Care Manager, Cal MediConnect, Jonathan Lee, Inland Empire Health Plan (IEHP)
Providing resources, guidance and care coordination telephonically
Please share with us the arc of your nursing career.
Nursing is my second career. I was a graphic designer for a few years, but several things brought me back to school to study nursing. I have many family members in the medical field, and it was on my mind even when I went into the arts. Since I gravitated towards psych nursing and behavioral health during school, I went directly into an inpatient psych unit after I graduated in 2013. I was working in one until I took this position at IEHP about a year ago.
What’s a typical day like for you?
Our work as care managers is strictly telephonic, so I’m on the phone a lot with our members. (We don’t call them “patients” or “clients.”)
IEHP is the largest not-for-profit health plan in the country, with a staff of more than 2,000 and more than 1.2 million members in San Bernardino and Riverside counties. Our members range from individuals with multiple complex comorbidities to those with fewer medical issues who still want to avail themselves of the many resources IEHP offers.
My typical work day involves focusing on triaging members to see whose needs are most pressing and should be addressed first, with the top priority being those newly discharged from the hospital. The post-hospitalization process can be stressful for any member, and I’m there to provide information, resources, guidance and care coordination.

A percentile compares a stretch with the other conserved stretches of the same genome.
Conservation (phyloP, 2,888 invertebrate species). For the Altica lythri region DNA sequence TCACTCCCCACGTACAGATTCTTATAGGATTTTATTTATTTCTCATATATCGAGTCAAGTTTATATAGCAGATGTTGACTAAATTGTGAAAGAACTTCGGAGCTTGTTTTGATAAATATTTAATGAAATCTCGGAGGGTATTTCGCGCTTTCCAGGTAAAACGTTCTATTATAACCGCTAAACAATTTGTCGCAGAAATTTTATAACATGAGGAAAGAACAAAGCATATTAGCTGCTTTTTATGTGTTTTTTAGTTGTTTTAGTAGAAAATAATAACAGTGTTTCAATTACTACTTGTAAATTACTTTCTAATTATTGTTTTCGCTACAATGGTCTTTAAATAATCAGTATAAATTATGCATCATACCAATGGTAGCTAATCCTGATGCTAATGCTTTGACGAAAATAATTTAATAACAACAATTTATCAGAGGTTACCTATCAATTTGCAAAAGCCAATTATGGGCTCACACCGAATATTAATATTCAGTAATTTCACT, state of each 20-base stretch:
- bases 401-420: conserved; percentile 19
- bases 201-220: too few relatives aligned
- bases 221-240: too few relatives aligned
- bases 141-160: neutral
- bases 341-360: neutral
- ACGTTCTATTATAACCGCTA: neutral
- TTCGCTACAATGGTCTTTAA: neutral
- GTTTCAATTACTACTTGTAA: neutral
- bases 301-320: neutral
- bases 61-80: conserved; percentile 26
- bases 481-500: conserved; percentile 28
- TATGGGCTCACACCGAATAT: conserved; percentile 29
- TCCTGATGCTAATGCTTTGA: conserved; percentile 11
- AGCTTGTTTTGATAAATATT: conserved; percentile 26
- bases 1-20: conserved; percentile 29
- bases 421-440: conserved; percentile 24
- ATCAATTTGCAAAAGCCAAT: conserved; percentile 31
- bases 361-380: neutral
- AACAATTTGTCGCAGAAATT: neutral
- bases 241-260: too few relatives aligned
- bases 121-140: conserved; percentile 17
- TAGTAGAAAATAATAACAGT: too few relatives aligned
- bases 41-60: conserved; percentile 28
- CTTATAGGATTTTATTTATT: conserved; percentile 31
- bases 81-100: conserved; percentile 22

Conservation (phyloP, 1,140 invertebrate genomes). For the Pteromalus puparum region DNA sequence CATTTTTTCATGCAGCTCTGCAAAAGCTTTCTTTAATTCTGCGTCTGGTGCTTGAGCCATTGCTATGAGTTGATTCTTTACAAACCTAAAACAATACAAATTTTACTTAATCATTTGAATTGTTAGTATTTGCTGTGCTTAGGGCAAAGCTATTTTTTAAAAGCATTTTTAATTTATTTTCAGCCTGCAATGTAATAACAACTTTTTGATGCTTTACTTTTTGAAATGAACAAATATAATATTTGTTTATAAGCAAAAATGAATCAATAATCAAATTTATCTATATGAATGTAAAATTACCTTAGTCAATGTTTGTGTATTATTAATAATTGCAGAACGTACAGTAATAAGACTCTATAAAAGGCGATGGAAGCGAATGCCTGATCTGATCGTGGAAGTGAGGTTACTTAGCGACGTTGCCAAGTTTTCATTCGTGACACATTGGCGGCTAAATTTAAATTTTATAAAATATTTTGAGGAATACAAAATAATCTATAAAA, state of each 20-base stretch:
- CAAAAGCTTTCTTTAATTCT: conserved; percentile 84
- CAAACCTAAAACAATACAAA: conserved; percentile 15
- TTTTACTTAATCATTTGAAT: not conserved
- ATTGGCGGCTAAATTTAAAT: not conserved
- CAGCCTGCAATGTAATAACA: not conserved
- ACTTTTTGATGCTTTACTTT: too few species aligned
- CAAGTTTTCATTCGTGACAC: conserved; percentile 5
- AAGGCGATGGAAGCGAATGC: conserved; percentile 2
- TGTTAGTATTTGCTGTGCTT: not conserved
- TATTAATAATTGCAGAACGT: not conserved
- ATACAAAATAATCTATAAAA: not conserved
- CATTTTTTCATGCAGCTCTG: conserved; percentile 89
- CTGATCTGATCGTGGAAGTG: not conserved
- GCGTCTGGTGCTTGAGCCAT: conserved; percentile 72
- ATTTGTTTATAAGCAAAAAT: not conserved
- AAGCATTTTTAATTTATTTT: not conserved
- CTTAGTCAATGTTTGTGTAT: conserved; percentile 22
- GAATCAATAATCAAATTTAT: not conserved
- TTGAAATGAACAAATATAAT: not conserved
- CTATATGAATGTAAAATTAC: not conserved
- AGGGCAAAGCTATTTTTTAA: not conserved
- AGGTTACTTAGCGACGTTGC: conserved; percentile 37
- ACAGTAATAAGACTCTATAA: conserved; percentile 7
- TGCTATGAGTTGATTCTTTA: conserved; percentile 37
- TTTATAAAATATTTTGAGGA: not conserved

Some members use IEHP services in an episodic way, but we still keep in touch as needed and make sure they’re healthy and well-resourced.
What are some common health concerns for your members?
The most common are CHF [congestive heart failure], uncontrolled diabetes, complicated COPD [chronic obstructive pulmonary disease], various cancers and chronic pain. There’s no 100 percent typical patient, but those are some of the comorbidities we see most often.
Our members also present with a significant number of mental health and substance use disorders. Some members’ mental health can be quite fragile, especially when they carry the weight of managing many conditions, symptoms and polypharmacy. Some may have a significant psychiatric history or mental health diagnoses.
As a nurse care manager, I can of course discuss these issues with them as needed, but we also have an amazing behavioral health department that offers complete multidisciplinary coordination. We offer many resources, so our members are covered for whatever they need.
Describe some of the challenges of your job.
Since our cohort is so varied and can present with such different needs, I have to be versatile and adaptable at all times. Since we don’t use video platforms, a major challenge in creating rapport is the loss of the nonverbal communication that we humans rely on so much.